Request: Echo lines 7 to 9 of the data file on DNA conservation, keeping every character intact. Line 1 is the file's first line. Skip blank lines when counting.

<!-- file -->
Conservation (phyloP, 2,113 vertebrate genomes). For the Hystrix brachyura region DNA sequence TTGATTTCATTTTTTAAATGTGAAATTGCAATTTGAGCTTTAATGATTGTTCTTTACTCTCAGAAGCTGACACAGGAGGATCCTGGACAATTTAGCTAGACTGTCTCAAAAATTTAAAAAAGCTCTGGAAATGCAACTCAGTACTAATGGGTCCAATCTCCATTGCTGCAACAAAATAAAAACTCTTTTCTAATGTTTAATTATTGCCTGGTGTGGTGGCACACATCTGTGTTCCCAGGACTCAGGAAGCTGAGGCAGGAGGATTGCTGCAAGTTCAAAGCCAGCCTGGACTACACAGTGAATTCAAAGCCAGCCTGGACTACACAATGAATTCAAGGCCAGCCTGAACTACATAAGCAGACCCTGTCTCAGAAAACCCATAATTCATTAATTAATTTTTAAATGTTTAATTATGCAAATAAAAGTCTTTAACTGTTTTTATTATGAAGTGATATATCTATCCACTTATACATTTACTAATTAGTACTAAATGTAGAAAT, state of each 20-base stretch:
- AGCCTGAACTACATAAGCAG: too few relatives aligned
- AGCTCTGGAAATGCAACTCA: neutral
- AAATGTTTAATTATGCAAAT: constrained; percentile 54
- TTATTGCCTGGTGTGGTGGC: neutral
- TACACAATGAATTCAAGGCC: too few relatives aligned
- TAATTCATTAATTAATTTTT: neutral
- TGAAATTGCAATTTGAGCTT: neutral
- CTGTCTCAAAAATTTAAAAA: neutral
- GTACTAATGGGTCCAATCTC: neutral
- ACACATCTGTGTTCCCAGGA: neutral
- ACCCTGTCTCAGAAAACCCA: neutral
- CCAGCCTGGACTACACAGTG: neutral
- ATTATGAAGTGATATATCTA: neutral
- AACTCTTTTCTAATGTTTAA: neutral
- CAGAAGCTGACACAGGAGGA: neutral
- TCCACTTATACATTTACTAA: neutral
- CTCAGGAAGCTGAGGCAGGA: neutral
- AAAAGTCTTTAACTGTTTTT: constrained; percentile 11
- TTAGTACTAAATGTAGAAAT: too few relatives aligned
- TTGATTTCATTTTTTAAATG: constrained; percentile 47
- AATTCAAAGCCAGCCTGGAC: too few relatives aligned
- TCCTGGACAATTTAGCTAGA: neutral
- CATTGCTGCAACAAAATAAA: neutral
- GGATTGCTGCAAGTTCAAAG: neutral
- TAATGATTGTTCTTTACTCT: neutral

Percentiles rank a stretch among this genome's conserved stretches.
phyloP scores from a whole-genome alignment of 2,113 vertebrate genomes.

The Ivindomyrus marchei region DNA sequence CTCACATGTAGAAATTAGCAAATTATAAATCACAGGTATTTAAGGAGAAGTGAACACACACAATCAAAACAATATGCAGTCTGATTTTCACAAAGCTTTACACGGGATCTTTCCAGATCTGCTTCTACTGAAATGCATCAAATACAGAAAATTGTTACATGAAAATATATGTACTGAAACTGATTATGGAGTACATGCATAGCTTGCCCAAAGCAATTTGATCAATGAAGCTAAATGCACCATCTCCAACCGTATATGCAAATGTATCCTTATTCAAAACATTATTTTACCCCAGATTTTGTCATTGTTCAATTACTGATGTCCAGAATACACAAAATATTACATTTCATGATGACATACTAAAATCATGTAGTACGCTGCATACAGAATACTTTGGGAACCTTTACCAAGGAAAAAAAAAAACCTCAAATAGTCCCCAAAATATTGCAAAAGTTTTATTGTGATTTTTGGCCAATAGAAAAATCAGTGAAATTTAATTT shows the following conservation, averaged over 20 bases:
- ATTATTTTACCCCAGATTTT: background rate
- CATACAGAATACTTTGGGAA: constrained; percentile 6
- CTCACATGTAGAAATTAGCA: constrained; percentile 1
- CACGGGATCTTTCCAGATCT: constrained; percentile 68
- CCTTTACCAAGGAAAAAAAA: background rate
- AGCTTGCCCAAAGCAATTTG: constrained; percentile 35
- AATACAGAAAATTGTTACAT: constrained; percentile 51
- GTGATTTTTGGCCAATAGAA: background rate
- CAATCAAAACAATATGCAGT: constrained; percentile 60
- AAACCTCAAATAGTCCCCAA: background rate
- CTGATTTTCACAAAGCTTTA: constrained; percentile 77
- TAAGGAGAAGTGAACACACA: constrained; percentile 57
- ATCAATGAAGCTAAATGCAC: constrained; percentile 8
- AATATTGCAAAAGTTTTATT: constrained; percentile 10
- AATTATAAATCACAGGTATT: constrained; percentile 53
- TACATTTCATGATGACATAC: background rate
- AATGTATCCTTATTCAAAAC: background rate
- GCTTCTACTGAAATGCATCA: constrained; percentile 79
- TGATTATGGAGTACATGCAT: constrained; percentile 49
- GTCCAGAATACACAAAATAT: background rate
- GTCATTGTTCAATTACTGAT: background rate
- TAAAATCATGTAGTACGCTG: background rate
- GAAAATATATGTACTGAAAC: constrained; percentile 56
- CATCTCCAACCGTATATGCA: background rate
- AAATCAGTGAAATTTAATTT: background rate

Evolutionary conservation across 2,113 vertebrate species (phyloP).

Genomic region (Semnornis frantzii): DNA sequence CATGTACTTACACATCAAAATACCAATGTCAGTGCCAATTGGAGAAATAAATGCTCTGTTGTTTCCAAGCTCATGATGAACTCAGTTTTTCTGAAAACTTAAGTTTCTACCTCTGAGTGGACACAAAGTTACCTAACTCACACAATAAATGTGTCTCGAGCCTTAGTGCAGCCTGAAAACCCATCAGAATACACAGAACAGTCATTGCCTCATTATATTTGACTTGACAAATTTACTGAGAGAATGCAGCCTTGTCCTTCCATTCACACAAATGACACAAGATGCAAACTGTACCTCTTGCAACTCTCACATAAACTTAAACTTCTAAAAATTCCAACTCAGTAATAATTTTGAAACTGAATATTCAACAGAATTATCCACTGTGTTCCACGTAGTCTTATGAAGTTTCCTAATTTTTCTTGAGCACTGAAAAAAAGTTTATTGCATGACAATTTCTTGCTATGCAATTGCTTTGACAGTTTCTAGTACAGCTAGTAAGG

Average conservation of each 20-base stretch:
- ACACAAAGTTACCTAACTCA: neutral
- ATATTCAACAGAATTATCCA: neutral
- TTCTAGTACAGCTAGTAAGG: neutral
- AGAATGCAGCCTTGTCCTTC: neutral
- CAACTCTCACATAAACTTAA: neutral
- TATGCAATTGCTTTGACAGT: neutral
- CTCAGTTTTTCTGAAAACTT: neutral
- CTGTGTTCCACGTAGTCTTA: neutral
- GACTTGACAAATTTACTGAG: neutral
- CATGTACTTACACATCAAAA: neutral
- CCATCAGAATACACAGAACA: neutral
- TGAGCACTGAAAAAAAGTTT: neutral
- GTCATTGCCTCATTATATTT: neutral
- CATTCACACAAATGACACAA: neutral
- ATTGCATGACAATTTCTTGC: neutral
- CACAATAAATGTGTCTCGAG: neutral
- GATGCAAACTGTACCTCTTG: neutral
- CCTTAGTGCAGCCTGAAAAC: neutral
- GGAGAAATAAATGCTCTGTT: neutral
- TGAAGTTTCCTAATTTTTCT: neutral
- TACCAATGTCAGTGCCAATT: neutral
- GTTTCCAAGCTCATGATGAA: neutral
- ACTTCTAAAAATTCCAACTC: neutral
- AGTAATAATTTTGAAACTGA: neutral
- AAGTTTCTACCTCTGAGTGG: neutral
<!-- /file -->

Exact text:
- TAATTCATTAATTAATTTTT: neutral
- TGAAATTGCAATTTGAGCTT: neutral
- CTGTCTCAAAAATTTAAAAA: neutral